At a White House event on Monday, Biden said passing the Infrastructure Investment and Jobs Act would change Americans’ lives “for the better.”
The signing ceremony took place just days after the bill – which includes around $ 550 billion in new spending on roads, bridges and tunnels, as well as airports, broadband and other improvements. infrastructure – has been approved by the US House of Representatives.
“For too long we have talked about having the best economy in the world. We talked about asserting American leadership in the world with the best and safest roads, railways, ports and airports, ”Biden said in a speech before the signing, in a veiled blow to his voice. Predecessor Donald Trump, who repeatedly promised an “infrastructure week,” but was unable to make large investments in infrastructure.
“But today we are finally getting there. And my message to the American people is this: America is on the move again. And your life will change for the better, ”he added.
The president was flanked by the two senators who were the architects of the compromise legislation – Democrat Kyrsten Sinema of Arizona and Republican Rob Portman of Ohio – as well as Vice President Kamala Harris and Democratic leaders of Congress Nancy Pelosi and Chuck Schumer as he signed the law. .
Nineteen Republican senators and 13 members of the Republican House backed the legislation, in a rare display of two-party politics in a heavily divided Washington.
“I ran for president because the only way to move our country forward is through compromise and consensus,” said Biden, a longtime senator before becoming vice president under Barack Obama. “This is how our system works. It is American democracy. And I am signing a law that is really consistent, because we have made sure that our democracy is at the service of the people. “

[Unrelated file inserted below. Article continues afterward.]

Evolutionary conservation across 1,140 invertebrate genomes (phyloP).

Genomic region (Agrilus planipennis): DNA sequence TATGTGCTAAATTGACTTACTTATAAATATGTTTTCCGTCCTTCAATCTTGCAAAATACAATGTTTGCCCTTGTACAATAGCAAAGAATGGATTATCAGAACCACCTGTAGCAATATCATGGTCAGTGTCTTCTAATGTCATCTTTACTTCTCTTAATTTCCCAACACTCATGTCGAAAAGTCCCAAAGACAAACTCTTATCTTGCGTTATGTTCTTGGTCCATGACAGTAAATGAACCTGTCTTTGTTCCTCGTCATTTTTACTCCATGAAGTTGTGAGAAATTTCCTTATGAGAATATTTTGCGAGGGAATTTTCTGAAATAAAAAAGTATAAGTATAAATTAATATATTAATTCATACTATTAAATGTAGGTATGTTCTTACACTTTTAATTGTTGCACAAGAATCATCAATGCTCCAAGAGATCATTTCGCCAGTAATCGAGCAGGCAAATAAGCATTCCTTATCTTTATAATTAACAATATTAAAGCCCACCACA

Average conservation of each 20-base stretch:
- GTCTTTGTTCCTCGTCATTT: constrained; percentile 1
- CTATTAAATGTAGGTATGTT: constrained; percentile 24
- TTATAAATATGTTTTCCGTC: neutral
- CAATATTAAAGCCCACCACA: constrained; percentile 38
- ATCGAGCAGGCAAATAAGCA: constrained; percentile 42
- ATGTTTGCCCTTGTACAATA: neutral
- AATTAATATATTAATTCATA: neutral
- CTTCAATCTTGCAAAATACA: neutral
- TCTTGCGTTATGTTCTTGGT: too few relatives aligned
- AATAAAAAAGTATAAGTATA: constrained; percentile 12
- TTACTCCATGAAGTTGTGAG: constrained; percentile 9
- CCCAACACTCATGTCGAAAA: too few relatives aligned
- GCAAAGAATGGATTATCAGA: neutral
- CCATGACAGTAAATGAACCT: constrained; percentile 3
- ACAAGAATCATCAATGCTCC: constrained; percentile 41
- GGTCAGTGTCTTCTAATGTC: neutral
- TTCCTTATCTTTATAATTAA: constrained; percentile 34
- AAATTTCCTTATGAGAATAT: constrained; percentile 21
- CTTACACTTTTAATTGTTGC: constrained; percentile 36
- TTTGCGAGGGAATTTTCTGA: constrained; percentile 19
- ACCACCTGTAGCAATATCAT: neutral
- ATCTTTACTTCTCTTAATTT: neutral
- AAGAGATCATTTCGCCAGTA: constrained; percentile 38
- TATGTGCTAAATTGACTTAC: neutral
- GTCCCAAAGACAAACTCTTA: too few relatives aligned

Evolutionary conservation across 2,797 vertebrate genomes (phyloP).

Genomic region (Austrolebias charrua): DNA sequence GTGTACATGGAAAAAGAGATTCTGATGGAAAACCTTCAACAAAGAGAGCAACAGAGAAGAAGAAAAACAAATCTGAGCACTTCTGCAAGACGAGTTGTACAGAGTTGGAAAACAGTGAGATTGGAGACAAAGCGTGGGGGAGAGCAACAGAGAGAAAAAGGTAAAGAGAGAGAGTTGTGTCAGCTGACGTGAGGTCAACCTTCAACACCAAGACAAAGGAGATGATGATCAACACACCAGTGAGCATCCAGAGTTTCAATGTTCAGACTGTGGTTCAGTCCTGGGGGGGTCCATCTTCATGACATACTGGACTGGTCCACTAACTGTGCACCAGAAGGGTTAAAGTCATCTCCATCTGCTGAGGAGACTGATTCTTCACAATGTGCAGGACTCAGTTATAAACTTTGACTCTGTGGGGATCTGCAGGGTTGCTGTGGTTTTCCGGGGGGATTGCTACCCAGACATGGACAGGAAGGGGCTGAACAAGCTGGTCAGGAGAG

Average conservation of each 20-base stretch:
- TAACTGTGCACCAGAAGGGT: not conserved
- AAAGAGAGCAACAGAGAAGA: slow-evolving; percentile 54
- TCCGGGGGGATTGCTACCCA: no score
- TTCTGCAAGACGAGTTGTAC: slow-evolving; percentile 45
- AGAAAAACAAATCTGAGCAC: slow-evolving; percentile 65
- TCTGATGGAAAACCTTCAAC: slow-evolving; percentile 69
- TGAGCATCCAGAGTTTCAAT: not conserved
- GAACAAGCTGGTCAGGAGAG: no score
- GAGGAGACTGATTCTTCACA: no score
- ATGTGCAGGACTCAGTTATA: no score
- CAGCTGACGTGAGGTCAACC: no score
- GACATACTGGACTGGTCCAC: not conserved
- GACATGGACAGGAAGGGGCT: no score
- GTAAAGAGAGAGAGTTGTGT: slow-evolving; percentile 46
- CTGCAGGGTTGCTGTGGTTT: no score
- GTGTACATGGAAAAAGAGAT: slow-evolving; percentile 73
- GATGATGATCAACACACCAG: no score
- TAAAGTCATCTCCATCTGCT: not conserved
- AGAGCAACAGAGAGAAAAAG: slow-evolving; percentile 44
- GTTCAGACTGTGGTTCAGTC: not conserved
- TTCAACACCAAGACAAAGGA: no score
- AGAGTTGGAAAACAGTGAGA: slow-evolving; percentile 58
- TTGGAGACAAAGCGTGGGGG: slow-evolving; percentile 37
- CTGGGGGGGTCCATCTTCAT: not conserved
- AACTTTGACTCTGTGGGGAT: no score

Biden will travel to several pivotal states on Tuesday to sell the infrastructure bill to the U.S. public, keeping an eye on next year’s midterms, when control of both houses of Congress is up for grabs. Democrats are increasingly suspicious of their electoral chances after disappointing performances in statewide elections in Virginia and New Jersey earlier this month.
At the same time, Biden’s national approval rating continues to decline as more Americans voice their displeasure with rising consumer prices and the lingering Covid-19 pandemic. A Washington Post-ABC News poll released over the weekend showed that only 41% of American adults approved of Biden’s presidency. An even smaller share – 39% – said they approved of the president’s management of the economy.
Meanwhile, back in Washington, lawmakers from Biden’s own party will continue their bickering this week over the president’s second and biggest flagship proposal: tackling climate change. This package, which Republicans oppose, has been delayed by months of disagreement between progressives and moderates within the Democratic Party.
A handful of moderate Democrats in the House are refusing to support the bill until an independent cost assessment is conducted by the Congressional Budget Office. The CBO said on Monday it planned to release its estimates by the end of the work week.
Graphic by Caitlin Gilbert